Andy Clark's new book advances a sweeping vision of the mind as geared most fundamentally towards prediction error minimization. When we interact with the world, we have expectations regarding what sensory input we will receive. The expectations differ to a greater or lesser extent from actual sensory input. The mind strives to minimize prediction error, bringing expected sensory input into better alignment with actual sensory input. This picture informs a class of Predictive Processing (PP) models that have attracted much attention within psychology and neuroscience. Clark wants us to know about these models and to appreciate their implications. He applies the PP framework to perception, motor control, imagination, social cognition, and other mental phenomena. He also discusses how it bears upon central debates about mind (e.g. the explanatory status of mental representation, the embodied mind, direct perception).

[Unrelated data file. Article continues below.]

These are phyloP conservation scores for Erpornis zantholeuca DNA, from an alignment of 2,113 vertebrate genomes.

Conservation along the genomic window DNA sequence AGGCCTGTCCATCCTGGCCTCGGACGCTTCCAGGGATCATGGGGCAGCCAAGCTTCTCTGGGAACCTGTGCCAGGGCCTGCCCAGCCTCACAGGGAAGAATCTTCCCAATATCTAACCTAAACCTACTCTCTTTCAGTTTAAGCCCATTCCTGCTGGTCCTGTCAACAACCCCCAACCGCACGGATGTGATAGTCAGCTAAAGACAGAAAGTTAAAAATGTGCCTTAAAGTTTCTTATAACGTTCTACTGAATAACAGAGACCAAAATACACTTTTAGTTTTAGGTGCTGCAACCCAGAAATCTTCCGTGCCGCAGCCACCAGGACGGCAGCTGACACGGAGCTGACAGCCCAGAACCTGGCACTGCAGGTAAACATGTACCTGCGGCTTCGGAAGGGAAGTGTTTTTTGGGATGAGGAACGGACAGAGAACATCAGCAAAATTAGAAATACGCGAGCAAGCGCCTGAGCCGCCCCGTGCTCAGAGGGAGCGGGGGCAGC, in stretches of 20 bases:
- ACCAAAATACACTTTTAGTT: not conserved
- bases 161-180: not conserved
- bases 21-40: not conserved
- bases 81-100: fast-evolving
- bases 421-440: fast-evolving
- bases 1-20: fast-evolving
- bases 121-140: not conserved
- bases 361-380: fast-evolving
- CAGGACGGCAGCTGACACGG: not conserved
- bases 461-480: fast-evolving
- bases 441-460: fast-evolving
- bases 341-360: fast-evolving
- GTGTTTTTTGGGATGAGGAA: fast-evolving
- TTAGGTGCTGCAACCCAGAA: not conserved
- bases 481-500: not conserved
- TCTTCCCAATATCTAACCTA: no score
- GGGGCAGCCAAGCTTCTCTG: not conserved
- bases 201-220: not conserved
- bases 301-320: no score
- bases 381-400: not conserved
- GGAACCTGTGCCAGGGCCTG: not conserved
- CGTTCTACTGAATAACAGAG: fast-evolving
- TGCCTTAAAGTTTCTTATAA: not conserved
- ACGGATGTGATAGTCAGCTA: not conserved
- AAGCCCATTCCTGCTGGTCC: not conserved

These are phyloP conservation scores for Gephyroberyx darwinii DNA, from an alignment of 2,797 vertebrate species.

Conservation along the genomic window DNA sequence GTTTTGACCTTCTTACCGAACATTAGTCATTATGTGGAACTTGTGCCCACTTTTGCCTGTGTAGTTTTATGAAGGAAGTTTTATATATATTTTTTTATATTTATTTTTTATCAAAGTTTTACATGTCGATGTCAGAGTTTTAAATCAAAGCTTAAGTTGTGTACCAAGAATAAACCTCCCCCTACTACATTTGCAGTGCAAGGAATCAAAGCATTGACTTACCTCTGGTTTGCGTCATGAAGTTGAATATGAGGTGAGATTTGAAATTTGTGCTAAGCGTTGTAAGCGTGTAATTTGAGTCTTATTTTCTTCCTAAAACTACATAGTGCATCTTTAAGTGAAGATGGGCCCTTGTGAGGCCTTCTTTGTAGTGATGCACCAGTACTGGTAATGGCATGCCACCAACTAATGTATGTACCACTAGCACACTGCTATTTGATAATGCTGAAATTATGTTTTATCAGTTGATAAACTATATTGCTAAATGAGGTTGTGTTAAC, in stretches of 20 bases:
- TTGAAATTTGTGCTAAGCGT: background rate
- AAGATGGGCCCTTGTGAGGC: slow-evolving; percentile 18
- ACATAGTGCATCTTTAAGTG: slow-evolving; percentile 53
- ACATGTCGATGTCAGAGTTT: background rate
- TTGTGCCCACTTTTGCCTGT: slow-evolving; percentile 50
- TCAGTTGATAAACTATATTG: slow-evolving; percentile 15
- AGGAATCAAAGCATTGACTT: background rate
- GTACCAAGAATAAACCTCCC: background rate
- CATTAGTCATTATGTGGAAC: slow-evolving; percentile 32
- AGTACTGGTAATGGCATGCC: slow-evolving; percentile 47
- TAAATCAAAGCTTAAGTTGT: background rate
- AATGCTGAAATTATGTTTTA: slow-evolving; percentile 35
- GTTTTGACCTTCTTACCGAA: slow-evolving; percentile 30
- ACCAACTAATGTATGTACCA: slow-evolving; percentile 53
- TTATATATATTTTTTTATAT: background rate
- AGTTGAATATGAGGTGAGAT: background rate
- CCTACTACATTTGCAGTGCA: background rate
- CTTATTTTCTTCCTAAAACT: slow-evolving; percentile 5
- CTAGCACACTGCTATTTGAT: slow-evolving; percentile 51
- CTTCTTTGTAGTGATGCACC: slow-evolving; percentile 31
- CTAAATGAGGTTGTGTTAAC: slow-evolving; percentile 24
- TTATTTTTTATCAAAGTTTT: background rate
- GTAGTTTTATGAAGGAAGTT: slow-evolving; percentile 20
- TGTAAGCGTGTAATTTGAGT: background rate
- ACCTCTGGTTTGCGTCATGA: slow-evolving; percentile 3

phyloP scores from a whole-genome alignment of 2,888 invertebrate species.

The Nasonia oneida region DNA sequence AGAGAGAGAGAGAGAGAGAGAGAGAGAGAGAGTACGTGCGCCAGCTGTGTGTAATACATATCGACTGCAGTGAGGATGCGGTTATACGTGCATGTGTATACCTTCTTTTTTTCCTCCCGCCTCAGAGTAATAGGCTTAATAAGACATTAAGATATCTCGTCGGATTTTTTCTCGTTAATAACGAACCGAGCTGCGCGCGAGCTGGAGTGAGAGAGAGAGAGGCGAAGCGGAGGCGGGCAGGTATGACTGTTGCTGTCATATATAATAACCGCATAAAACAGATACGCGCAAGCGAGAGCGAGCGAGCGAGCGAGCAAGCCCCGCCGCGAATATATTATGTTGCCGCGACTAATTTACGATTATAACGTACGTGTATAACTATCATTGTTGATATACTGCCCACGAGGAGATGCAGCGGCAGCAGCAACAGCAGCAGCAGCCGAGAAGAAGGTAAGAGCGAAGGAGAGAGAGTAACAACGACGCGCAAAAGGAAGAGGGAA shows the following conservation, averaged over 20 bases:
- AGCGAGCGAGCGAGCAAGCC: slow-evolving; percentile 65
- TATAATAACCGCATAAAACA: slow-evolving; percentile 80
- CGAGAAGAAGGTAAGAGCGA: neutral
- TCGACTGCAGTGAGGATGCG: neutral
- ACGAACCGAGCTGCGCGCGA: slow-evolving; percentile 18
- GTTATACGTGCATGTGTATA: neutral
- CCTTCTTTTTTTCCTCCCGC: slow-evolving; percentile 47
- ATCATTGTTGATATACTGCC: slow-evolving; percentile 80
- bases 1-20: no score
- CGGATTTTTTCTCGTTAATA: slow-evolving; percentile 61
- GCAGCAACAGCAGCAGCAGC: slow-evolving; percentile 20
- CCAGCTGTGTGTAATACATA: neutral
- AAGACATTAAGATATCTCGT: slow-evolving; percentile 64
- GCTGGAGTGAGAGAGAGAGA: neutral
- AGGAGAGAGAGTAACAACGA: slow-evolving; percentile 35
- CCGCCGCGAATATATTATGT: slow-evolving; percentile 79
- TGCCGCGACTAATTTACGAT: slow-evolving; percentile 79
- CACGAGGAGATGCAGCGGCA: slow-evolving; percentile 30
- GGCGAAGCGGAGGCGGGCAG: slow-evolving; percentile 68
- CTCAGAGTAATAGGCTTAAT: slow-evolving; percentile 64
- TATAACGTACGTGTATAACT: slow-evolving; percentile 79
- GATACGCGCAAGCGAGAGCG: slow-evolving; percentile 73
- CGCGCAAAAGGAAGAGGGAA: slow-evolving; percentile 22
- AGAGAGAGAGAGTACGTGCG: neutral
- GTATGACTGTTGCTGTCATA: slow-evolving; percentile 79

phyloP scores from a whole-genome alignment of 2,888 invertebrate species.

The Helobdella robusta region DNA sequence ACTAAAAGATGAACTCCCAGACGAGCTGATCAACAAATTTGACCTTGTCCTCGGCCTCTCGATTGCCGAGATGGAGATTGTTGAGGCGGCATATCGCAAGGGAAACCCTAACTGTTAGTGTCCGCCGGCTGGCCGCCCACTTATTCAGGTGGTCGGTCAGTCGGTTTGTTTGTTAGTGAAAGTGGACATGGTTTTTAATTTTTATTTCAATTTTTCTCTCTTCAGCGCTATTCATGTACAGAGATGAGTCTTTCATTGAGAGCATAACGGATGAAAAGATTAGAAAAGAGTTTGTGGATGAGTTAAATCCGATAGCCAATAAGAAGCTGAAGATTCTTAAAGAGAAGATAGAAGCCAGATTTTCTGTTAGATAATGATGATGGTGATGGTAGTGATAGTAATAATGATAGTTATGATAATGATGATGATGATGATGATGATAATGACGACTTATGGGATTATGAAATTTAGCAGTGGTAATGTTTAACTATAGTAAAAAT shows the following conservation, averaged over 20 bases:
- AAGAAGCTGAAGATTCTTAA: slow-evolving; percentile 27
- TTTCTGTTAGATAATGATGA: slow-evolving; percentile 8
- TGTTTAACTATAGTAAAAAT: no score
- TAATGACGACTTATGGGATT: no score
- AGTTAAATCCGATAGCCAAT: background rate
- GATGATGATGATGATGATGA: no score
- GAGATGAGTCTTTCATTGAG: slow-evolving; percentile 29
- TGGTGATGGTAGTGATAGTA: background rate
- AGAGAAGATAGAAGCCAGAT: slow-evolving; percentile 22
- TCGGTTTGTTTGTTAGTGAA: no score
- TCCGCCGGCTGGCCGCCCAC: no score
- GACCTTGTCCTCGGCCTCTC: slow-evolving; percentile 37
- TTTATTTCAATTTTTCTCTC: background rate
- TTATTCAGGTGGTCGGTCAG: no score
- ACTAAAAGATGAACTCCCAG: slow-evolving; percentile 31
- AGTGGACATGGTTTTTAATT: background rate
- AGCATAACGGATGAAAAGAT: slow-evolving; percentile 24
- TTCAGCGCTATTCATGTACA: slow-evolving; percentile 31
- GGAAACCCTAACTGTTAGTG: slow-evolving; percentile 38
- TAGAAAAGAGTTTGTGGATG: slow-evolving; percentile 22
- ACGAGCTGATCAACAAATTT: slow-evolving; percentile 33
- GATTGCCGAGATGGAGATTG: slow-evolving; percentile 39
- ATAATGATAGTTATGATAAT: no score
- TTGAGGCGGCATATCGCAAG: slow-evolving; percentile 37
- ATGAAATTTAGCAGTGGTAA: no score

Clark's past writings have repeatedly helped set the agenda for philosophy of cognitive science, and this book promises to do so as well. Taken together with Jakob Hohwy's The Predictive Mind (2013), which likewise explores the significance of prediction error minimization, Clark's discussion will surely ignite great philosophical interest in PP modeling. Striking attributes that have garnered Clark's previous work so much acclaim are equally evident here: utter mastery of the relevant scientific theories; a genius for explaining those theories in exciting and perspicuous terms, often with a memorable analogy or anecdote; and prose that frequently approaches poetry in eloquence and rhetorical flare. All philosophers concerned with how the mind works will want to read this brilliantly written book so as to evaluate Clark's case for the PP framework. For my own part, I am not convinced that the framework is as promising as Clark suggests, despite the enormous skill with which he defends it. I find that the PP models Clark emphasizes are often speculative and unsupported by compelling evidence. In some key cases, they conflict with current scientific knowledge. A book review cannot address all the areas discussed by Clark, so I will focus on the two mental phenomena that he most emphasizes: perception and motor control.